Ever have one of those moments when you hear a new song and know instantly that it will forever have a special meaning for you? When the lyrics and the music conspire to trap you in some sort of emotional cage. But rather than feeling confined in that trap you welcome being there. It may pull at the proverbial heart strings, and cause a chill through your body and a tear to the eye. But you want those things. You need them to fill some emotional void. Maybe that song comes along exactly at a time you are feeling especially vulnerable and you latch on to it like a literal life preserver, clinging to it to help you through those times. Well all of those things happened to me the other day. And now just 3 days after hearing it, that song has become like a new best friend. Continue reading “The Story”

Photo Shuffle-Edge Of The World

I pressed ‘Play’ on my Ipod and this is what I heard….

“Edge Of The World” By Runrig

“The adrenaline infrastructure bringing on it’s troubles some more”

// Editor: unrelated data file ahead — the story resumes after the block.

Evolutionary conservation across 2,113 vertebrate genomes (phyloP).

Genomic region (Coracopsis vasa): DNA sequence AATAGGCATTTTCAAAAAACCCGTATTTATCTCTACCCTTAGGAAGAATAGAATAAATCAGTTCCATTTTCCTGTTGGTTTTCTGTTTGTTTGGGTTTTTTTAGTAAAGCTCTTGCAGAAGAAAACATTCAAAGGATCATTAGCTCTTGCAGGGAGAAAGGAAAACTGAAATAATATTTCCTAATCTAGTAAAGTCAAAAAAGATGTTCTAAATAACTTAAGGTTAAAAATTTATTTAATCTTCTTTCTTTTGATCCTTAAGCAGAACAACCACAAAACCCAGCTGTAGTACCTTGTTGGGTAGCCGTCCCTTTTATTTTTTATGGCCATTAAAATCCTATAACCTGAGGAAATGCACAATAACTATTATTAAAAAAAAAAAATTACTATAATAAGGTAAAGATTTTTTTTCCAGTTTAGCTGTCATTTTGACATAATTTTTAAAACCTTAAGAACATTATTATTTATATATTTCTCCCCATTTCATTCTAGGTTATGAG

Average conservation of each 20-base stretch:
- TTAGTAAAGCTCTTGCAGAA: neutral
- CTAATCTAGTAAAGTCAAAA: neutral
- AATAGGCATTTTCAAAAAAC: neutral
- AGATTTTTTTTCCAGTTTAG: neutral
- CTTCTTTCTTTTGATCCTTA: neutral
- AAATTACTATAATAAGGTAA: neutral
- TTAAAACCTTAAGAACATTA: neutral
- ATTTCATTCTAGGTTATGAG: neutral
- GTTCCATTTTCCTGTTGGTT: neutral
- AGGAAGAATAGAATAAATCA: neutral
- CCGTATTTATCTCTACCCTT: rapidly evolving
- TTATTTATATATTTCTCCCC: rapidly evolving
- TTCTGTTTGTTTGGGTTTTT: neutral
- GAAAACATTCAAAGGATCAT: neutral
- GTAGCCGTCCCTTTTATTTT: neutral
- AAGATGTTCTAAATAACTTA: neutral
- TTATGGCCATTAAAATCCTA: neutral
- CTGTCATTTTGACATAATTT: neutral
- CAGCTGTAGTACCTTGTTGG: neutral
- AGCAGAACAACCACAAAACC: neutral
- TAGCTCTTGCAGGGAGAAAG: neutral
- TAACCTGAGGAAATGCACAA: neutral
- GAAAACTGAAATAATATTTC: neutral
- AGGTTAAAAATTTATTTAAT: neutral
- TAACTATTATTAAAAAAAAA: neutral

Today’s shuffle choice is a particularly good one for me. One of my favorite songs, by one of my favorite bands, Runrig. I briefly wrote about them as part of the My Four Seasons series but I have been eager to return to their music here. The basics are that they come from Scotland and have been a band for over 40 years now. Their music is deeply influenced by both the landscape of Scotland and its language. Runrig were certainly among the first bands to write new songs in the Scottish Gaelic language. Edge Of The World is obviously not one of them, but I hope you do some exploring of more songs yourself.